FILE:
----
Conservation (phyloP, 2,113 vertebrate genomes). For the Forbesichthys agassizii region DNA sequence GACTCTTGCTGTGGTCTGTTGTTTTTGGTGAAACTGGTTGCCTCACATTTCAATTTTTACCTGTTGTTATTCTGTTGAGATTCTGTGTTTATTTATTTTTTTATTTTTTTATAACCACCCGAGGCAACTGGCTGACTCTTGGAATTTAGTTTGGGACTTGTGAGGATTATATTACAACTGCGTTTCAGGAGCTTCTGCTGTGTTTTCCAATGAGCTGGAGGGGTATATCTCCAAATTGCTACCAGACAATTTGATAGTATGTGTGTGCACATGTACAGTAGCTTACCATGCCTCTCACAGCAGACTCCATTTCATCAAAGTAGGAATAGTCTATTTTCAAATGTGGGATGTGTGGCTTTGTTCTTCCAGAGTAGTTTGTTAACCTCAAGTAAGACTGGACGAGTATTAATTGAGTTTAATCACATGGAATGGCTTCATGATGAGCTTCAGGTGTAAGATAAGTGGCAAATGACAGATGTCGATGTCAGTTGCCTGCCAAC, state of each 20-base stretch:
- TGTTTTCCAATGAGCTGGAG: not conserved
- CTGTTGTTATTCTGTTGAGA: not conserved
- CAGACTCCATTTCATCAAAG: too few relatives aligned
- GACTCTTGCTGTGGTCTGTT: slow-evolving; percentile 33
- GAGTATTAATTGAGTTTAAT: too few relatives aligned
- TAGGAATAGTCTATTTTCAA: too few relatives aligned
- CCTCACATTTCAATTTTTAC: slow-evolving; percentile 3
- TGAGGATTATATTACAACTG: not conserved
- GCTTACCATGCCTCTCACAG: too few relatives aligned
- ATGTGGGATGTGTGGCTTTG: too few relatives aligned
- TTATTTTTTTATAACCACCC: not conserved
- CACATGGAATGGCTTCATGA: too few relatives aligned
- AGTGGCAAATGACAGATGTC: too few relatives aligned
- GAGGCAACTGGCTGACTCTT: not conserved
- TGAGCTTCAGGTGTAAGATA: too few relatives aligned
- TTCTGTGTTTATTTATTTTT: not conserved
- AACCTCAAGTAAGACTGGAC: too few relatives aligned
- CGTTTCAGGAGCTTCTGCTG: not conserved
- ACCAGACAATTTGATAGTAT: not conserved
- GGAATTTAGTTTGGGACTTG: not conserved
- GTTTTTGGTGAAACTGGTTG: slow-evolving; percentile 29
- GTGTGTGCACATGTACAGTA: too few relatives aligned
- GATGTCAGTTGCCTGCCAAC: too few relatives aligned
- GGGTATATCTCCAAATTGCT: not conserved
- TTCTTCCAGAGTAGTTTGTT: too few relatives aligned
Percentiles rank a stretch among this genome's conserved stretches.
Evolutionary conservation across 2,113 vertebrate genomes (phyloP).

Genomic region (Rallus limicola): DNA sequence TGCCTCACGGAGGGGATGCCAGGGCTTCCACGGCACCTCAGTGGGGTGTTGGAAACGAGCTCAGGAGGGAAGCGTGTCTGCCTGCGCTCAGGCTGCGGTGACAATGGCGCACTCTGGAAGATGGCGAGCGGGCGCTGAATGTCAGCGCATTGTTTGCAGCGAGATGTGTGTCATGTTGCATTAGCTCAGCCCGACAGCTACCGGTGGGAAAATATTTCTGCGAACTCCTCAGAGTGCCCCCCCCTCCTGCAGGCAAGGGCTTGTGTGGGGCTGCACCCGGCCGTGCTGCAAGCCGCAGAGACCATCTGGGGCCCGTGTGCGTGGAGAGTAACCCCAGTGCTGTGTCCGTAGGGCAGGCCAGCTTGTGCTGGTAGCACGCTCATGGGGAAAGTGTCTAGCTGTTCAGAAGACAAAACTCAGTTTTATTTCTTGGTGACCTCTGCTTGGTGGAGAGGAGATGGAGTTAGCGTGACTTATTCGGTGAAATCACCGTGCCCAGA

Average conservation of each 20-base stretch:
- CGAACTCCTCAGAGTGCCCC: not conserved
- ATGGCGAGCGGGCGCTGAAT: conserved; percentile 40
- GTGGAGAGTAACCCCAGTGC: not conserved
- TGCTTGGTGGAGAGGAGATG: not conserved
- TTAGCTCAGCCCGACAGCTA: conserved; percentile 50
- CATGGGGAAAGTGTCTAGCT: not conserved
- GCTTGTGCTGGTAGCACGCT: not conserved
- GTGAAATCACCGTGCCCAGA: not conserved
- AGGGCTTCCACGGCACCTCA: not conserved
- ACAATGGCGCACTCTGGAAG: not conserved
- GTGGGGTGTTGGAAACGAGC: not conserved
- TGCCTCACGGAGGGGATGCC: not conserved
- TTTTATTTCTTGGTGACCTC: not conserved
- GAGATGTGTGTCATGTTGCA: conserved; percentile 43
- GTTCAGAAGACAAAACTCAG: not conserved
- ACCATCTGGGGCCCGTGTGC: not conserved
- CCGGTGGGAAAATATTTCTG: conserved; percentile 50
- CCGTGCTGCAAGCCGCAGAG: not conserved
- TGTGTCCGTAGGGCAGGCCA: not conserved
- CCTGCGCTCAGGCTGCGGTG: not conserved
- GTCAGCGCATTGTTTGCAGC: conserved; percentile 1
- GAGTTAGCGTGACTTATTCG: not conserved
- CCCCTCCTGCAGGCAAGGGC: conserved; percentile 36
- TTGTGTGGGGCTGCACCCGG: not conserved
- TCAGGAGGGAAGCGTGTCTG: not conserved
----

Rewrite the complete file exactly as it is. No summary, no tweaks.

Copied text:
Conservation (phyloP, 2,113 vertebrate genomes). For the Forbesichthys agassizii region DNA sequence GACTCTTGCTGTGGTCTGTTGTTTTTGGTGAAACTGGTTGCCTCACATTTCAATTTTTACCTGTTGTTATTCTGTTGAGATTCTGTGTTTATTTATTTTTTTATTTTTTTATAACCACCCGAGGCAACTGGCTGACTCTTGGAATTTAGTTTGGGACTTGTGAGGATTATATTACAACTGCGTTTCAGGAGCTTCTGCTGTGTTTTCCAATGAGCTGGAGGGGTATATCTCCAAATTGCTACCAGACAATTTGATAGTATGTGTGTGCACATGTACAGTAGCTTACCATGCCTCTCACAGCAGACTCCATTTCATCAAAGTAGGAATAGTCTATTTTCAAATGTGGGATGTGTGGCTTTGTTCTTCCAGAGTAGTTTGTTAACCTCAAGTAAGACTGGACGAGTATTAATTGAGTTTAATCACATGGAATGGCTTCATGATGAGCTTCAGGTGTAAGATAAGTGGCAAATGACAGATGTCGATGTCAGTTGCCTGCCAAC, state of each 20-base stretch:
- TGTTTTCCAATGAGCTGGAG: not conserved
- CTGTTGTTATTCTGTTGAGA: not conserved
- CAGACTCCATTTCATCAAAG: too few relatives aligned
- GACTCTTGCTGTGGTCTGTT: slow-evolving; percentile 33
- GAGTATTAATTGAGTTTAAT: too few relatives aligned
- TAGGAATAGTCTATTTTCAA: too few relatives aligned
- CCTCACATTTCAATTTTTAC: slow-evolving; percentile 3
- TGAGGATTATATTACAACTG: not conserved
- GCTTACCATGCCTCTCACAG: too few relatives aligned
- ATGTGGGATGTGTGGCTTTG: too few relatives aligned
- TTATTTTTTTATAACCACCC: not conserved
- CACATGGAATGGCTTCATGA: too few relatives aligned
- AGTGGCAAATGACAGATGTC: too few relatives aligned
- GAGGCAACTGGCTGACTCTT: not conserved
- TGAGCTTCAGGTGTAAGATA: too few relatives aligned
- TTCTGTGTTTATTTATTTTT: not conserved
- AACCTCAAGTAAGACTGGAC: too few relatives aligned
- CGTTTCAGGAGCTTCTGCTG: not conserved
- ACCAGACAATTTGATAGTAT: not conserved
- GGAATTTAGTTTGGGACTTG: not conserved
- GTTTTTGGTGAAACTGGTTG: slow-evolving; percentile 29
- GTGTGTGCACATGTACAGTA: too few relatives aligned
- GATGTCAGTTGCCTGCCAAC: too few relatives aligned
- GGGTATATCTCCAAATTGCT: not conserved
- TTCTTCCAGAGTAGTTTGTT: too few relatives aligned
Percentiles rank a stretch among this genome's conserved stretches.
Evolutionary conservation across 2,113 vertebrate genomes (phyloP).

Genomic region (Rallus limicola): DNA sequence TGCCTCACGGAGGGGATGCCAGGGCTTCCACGGCACCTCAGTGGGGTGTTGGAAACGAGCTCAGGAGGGAAGCGTGTCTGCCTGCGCTCAGGCTGCGGTGACAATGGCGCACTCTGGAAGATGGCGAGCGGGCGCTGAATGTCAGCGCATTGTTTGCAGCGAGATGTGTGTCATGTTGCATTAGCTCAGCCCGACAGCTACCGGTGGGAAAATATTTCTGCGAACTCCTCAGAGTGCCCCCCCCTCCTGCAGGCAAGGGCTTGTGTGGGGCTGCACCCGGCCGTGCTGCAAGCCGCAGAGACCATCTGGGGCCCGTGTGCGTGGAGAGTAACCCCAGTGCTGTGTCCGTAGGGCAGGCCAGCTTGTGCTGGTAGCACGCTCATGGGGAAAGTGTCTAGCTGTTCAGAAGACAAAACTCAGTTTTATTTCTTGGTGACCTCTGCTTGGTGGAGAGGAGATGGAGTTAGCGTGACTTATTCGGTGAAATCACCGTGCCCAGA

Average conservation of each 20-base stretch:
- CGAACTCCTCAGAGTGCCCC: not conserved
- ATGGCGAGCGGGCGCTGAAT: conserved; percentile 40
- GTGGAGAGTAACCCCAGTGC: not conserved
- TGCTTGGTGGAGAGGAGATG: not conserved
- TTAGCTCAGCCCGACAGCTA: conserved; percentile 50
- CATGGGGAAAGTGTCTAGCT: not conserved
- GCTTGTGCTGGTAGCACGCT: not conserved
- GTGAAATCACCGTGCCCAGA: not conserved
- AGGGCTTCCACGGCACCTCA: not conserved
- ACAATGGCGCACTCTGGAAG: not conserved
- GTGGGGTGTTGGAAACGAGC: not conserved
- TGCCTCACGGAGGGGATGCC: not conserved
- TTTTATTTCTTGGTGACCTC: not conserved
- GAGATGTGTGTCATGTTGCA: conserved; percentile 43
- GTTCAGAAGACAAAACTCAG: not conserved
- ACCATCTGGGGCCCGTGTGC: not conserved
- CCGGTGGGAAAATATTTCTG: conserved; percentile 50
- CCGTGCTGCAAGCCGCAGAG: not conserved
- TGTGTCCGTAGGGCAGGCCA: not conserved
- CCTGCGCTCAGGCTGCGGTG: not conserved
- GTCAGCGCATTGTTTGCAGC: conserved; percentile 1
- GAGTTAGCGTGACTTATTCG: not conserved
- CCCCTCCTGCAGGCAAGGGC: conserved; percentile 36
- TTGTGTGGGGCTGCACCCGG: not conserved
- TCAGGAGGGAAGCGTGTCTG: not conserved